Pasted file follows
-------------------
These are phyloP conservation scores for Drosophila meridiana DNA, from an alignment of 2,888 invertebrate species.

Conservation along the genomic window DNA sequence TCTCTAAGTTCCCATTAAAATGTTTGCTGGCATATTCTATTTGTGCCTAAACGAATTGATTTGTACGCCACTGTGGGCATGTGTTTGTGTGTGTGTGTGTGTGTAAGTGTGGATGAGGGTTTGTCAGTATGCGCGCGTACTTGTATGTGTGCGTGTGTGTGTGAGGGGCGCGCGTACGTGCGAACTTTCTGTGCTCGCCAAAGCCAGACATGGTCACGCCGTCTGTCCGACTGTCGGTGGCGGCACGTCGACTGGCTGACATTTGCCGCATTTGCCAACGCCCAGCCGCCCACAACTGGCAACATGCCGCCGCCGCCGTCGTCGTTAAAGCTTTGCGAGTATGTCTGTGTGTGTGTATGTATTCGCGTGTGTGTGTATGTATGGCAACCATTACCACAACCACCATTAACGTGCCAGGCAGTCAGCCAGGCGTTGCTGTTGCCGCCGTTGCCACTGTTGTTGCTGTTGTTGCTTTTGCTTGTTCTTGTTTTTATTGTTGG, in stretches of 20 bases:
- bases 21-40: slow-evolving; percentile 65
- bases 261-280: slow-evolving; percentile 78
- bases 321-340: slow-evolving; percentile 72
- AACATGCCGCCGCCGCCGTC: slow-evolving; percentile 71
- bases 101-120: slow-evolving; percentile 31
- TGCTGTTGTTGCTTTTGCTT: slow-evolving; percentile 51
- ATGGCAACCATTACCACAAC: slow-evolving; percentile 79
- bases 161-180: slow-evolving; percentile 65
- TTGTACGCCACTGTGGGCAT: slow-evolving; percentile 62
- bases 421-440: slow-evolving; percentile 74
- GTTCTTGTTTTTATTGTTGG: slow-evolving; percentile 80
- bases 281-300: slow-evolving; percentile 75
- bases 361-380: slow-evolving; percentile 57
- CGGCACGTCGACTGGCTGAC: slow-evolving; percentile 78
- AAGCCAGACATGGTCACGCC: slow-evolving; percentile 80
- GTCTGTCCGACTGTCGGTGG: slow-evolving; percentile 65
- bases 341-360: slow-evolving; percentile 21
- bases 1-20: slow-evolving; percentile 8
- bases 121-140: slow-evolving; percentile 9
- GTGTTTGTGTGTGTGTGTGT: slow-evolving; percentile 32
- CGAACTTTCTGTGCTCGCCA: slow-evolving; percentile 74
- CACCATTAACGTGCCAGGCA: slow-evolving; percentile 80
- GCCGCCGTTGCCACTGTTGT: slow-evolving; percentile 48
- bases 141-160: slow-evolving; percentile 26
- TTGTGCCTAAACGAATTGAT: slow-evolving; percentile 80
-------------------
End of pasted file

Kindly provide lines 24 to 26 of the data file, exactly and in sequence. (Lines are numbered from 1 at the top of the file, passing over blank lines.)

- CACCATTAACGTGCCAGGCA: slow-evolving; percentile 80
- GCCGCCGTTGCCACTGTTGT: slow-evolving; percentile 48
- bases 141-160: slow-evolving; percentile 26